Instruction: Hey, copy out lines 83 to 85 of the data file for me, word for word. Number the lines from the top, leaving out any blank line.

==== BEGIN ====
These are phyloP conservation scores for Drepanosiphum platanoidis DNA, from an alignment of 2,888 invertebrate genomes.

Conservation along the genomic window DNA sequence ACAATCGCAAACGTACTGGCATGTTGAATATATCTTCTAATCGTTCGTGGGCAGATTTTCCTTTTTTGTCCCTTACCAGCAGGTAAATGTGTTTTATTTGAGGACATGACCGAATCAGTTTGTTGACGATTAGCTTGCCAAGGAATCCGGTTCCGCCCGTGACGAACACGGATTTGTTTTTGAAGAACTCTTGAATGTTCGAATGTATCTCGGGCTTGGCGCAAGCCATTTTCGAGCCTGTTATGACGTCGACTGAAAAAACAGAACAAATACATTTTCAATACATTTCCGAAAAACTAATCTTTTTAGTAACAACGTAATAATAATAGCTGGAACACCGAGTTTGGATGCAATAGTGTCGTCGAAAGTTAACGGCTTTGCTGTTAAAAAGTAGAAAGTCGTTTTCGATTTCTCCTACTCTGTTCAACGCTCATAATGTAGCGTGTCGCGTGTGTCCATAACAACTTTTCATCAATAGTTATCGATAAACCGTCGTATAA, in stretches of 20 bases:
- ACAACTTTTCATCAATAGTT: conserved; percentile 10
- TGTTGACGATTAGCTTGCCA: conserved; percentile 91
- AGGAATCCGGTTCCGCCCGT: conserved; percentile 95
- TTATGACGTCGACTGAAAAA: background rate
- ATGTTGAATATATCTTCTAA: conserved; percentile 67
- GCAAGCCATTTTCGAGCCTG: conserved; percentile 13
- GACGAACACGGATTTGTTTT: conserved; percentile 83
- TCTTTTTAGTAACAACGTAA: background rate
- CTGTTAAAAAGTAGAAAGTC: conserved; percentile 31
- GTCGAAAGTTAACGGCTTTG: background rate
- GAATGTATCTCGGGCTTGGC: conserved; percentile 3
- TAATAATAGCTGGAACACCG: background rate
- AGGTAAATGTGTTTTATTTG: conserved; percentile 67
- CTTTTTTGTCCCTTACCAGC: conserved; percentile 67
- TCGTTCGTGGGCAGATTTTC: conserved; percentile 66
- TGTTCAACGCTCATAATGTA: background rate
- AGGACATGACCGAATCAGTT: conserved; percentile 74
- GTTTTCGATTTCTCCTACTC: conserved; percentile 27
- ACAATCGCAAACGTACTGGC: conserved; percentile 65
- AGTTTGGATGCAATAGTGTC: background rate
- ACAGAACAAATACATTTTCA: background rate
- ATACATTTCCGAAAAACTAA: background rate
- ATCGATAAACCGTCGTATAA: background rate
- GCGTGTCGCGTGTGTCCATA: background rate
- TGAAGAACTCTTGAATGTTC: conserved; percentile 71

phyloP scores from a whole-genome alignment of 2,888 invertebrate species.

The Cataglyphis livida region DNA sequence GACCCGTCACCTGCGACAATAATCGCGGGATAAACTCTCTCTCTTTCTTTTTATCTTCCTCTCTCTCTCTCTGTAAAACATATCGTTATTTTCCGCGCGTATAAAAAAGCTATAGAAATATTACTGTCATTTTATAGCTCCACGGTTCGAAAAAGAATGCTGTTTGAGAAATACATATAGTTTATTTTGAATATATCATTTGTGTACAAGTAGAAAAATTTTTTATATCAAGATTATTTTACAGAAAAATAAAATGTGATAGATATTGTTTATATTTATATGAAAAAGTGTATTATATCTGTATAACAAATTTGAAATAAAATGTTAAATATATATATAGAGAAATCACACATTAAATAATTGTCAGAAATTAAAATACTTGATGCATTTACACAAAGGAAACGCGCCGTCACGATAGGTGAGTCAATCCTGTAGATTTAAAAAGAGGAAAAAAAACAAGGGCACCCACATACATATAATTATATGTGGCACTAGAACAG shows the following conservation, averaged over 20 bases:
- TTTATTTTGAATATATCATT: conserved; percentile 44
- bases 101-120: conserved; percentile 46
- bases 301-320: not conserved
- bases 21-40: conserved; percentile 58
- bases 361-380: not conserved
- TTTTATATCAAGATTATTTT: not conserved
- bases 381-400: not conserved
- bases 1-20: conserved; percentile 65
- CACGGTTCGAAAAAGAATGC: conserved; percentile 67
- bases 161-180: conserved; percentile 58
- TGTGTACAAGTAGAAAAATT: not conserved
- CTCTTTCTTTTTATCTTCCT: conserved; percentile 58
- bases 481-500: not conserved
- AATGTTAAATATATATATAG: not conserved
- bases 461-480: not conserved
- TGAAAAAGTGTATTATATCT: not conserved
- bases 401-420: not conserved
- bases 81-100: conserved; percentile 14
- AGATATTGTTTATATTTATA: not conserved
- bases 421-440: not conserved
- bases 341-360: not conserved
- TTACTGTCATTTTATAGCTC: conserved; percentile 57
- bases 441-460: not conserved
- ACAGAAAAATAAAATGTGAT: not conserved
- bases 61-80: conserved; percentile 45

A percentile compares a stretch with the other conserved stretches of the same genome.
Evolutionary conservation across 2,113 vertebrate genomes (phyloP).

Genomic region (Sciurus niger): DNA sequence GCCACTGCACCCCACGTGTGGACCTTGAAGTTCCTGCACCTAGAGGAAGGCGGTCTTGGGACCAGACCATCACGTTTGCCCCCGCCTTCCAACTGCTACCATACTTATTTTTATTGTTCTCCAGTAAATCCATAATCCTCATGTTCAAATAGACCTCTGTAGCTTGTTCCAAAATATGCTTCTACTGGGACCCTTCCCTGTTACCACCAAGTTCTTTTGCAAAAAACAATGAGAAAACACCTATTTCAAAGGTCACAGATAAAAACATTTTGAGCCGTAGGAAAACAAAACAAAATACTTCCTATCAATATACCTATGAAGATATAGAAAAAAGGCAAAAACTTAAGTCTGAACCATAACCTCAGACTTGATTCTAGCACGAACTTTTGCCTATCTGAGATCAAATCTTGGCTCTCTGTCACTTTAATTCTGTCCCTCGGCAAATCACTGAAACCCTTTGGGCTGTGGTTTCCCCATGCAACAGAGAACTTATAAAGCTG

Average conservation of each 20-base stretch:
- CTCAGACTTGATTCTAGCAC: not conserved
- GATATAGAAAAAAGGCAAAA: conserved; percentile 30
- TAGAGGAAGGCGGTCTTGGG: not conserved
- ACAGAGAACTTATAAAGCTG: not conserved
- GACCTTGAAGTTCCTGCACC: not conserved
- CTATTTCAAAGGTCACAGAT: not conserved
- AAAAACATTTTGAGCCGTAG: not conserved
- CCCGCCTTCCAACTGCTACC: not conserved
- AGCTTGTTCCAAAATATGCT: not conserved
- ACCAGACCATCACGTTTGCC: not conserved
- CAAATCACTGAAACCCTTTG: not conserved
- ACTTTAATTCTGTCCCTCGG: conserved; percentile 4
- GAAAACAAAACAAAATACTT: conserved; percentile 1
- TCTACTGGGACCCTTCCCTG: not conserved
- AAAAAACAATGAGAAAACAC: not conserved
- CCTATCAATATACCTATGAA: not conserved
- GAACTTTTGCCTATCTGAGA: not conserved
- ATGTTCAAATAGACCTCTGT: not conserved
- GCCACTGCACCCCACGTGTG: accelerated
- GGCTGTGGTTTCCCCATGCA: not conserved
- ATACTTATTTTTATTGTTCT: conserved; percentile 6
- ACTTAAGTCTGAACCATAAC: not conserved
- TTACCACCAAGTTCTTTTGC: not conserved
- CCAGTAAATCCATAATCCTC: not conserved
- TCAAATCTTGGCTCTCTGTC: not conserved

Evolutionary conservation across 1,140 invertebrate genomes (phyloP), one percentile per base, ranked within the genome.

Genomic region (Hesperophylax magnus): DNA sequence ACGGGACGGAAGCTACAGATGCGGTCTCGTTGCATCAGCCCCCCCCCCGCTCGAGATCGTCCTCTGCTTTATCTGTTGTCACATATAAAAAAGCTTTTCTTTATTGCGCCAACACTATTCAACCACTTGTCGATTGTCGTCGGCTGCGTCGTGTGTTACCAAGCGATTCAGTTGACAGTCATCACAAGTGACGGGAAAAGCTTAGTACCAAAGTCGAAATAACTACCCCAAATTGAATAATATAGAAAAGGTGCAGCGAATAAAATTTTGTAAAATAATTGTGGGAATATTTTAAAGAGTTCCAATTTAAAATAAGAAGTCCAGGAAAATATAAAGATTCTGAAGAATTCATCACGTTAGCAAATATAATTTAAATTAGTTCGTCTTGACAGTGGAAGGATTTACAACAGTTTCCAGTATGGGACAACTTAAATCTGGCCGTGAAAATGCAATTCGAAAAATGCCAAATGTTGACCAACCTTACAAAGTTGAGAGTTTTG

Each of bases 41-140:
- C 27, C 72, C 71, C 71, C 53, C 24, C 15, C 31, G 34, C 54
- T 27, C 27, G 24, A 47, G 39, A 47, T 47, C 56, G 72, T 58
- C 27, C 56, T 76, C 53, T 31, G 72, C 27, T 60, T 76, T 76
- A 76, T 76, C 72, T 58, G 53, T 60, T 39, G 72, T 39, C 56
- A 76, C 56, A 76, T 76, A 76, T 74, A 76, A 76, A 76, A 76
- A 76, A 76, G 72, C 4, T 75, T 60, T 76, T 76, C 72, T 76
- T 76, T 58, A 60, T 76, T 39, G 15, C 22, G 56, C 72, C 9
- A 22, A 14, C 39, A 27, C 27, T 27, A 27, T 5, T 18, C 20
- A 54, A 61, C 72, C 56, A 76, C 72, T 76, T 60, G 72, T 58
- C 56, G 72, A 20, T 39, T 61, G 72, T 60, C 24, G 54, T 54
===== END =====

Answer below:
- TCAAATCTTGGCTCTCTGTC: not conserved

Evolutionary conservation across 1,140 invertebrate genomes (phyloP), one percentile per base, ranked within the genome.

Genomic region (Hesperophylax magnus): DNA sequence ACGGGACGGAAGCTACAGATGCGGTCTCGTTGCATCAGCCCCCCCCCCGCTCGAGATCGTCCTCTGCTTTATCTGTTGTCACATATAAAAAAGCTTTTCTTTATTGCGCCAACACTATTCAACCACTTGTCGATTGTCGTCGGCTGCGTCGTGTGTTACCAAGCGATTCAGTTGACAGTCATCACAAGTGACGGGAAAAGCTTAGTACCAAAGTCGAAATAACTACCCCAAATTGAATAATATAGAAAAGGTGCAGCGAATAAAATTTTGTAAAATAATTGTGGGAATATTTTAAAGAGTTCCAATTTAAAATAAGAAGTCCAGGAAAATATAAAGATTCTGAAGAATTCATCACGTTAGCAAATATAATTTAAATTAGTTCGTCTTGACAGTGGAAGGATTTACAACAGTTTCCAGTATGGGACAACTTAAATCTGGCCGTGAAAATGCAATTCGAAAAATGCCAAATGTTGACCAACCTTACAAAGTTGAGAGTTTTG